Christina Marinelli is a first-year student in the Classical and Near Eastern Archaeology Department. She received her B.A. in Classical Archaeology from Macaulay Honors College at Hunter College, and has participated in field work at Mycenae, Greece. Her current research interests include cross-cultural interactions and issues of gender in the Mycenaean world.
Emily is a PhD candidate in Classical and Near Eastern Archaeology department. She received her B.A. in Art History and Classics from the University of Rhode Island. She has excavated with the Pompeii Archaeological Research Project: Porta Stabia (PARP:PS) and interned at several art museums.
Holly is a third-year graduate student preparing to take the preliminary examinations for Ph.D. candidacy. She received a BA (2007) and MA (2009) at Indiana University, and a MA (2011) at Bryn Mawr. Her main focus of interest is Geometric and Classical Greek pottery, with a special interest in the East Greek Wild Goat Style pottery. Holly held an NEH Curatorial Fellowship in 2010, working with Corinthian and Wild Goat Style pottery in Bryn Mawr’s Special Collections under the auspices of Professor Lindenlauf and Marianne Weldon.
Danielle Smotherman is a third year student and PhD candidate. Danielle earned her BA in Art History and Archaeology at the University of Missouri in 2009. In 2011, she received her MA in Classical and Near Eastern Archaeology from Bryn Mawr College. She has taken part in field work in England, Turkey, and Greece. Her research interests include Greek vase painting, the interconnections between ancient Greece and the Near East, and gender in the ancient world.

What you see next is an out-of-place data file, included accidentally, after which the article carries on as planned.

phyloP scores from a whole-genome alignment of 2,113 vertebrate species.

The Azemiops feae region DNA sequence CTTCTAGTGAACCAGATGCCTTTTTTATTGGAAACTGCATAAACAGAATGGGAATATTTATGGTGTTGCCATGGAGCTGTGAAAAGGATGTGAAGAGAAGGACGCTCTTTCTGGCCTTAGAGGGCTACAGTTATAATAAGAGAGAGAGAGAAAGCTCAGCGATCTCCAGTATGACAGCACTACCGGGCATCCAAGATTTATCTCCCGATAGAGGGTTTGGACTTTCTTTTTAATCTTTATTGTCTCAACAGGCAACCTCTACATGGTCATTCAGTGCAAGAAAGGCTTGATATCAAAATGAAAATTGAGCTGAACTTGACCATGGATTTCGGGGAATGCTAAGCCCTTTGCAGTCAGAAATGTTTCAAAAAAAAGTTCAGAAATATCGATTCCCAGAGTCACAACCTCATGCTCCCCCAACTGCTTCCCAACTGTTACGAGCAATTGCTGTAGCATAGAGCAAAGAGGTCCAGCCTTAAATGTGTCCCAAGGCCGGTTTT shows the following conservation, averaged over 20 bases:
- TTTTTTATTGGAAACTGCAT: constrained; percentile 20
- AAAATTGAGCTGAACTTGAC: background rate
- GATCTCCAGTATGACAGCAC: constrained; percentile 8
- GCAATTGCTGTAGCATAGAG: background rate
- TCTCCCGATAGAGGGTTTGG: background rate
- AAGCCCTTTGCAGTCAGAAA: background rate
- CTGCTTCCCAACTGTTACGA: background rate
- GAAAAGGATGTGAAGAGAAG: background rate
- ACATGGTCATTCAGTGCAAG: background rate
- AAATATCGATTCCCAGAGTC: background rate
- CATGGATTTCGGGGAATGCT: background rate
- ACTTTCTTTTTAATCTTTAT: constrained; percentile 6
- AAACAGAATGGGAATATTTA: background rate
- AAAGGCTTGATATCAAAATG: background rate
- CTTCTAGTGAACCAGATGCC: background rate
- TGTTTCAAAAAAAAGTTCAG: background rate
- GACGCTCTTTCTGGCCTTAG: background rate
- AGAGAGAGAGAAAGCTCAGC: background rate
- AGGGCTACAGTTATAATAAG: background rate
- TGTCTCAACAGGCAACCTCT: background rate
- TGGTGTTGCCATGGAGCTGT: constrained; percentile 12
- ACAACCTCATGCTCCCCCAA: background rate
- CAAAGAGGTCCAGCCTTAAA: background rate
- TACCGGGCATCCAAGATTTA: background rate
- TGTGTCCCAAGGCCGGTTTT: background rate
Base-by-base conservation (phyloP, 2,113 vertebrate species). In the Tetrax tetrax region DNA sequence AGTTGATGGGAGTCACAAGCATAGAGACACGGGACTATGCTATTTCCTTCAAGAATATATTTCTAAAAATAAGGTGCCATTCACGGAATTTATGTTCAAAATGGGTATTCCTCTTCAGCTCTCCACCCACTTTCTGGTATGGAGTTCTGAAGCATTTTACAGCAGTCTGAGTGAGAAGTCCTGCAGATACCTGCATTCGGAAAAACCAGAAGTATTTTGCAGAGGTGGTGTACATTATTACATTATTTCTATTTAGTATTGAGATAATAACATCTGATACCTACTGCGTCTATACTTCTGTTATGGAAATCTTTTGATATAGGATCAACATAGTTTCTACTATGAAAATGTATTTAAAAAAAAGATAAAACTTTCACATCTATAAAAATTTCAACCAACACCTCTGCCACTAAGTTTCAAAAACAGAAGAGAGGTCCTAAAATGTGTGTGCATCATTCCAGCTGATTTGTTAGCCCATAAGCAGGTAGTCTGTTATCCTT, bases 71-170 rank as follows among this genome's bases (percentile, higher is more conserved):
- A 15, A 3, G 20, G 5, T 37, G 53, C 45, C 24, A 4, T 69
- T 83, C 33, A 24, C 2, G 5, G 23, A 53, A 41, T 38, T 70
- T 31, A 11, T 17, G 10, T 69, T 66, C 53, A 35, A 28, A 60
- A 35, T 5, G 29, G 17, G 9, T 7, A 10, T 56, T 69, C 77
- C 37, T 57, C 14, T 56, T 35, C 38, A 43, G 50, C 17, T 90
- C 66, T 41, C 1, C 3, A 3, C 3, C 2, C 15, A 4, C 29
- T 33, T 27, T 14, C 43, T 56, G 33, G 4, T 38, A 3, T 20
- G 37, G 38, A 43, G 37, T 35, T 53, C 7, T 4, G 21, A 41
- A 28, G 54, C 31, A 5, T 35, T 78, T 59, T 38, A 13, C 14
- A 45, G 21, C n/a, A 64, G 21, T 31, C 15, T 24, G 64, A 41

Rachel is a first-year graduate student in the Archaeology Department. She earned her B.A. in Classical Civilization in 2011 from the University of Richmond in Virginia. During her time as an undergraduate she was awarded multiple research fellowships which allowed her to pursue summer research projects in 2009 and 2010. Additionally, she has participated in a curatorial internship in Ancient Art at the Virginia Museum of Fine Arts and in the American Academy in Rome’s Classical Summer School. In the summer of 2012, Rachel will be taking part in her first excavation experience with the Gabii Project in Italy. In the past, her research has explored such issues as the relationship between text and image, visual narrative, iconography, and urbanism. Her current research interests also include archaeological theory, monumental architecture, and archaeological applications in the digital humanities.
Emily is a PhD Candidate in the department of Classical and Near Eastern Archaeology. She received her BA in Classical Studies from Barnard College, and her MA from Bryn Mawr in 2009. She spent the 2010-2011 academic year as a Regular Member at the American School of Classical Studies at Athens, and has done field work in the Cyclades, the Greek mainland, and Crete. She is currently researching her dissertation topic, which will address the Pre- to Protopalatial transition on Crete in light of the island's foreign interactions.
Research interests: Aegean Prehistory; Interactions between the Aegean and Near East during the Bronze Age; Iron Age and Archaic Greece.
Andrew is a first-year graduate student in the Department of Classical and Near Eastern Archaeology. He received his B.A. in Classical Languages from Duke University in 2011. His current research interests include Greek vase painting, architecture, urbanization, and colonization.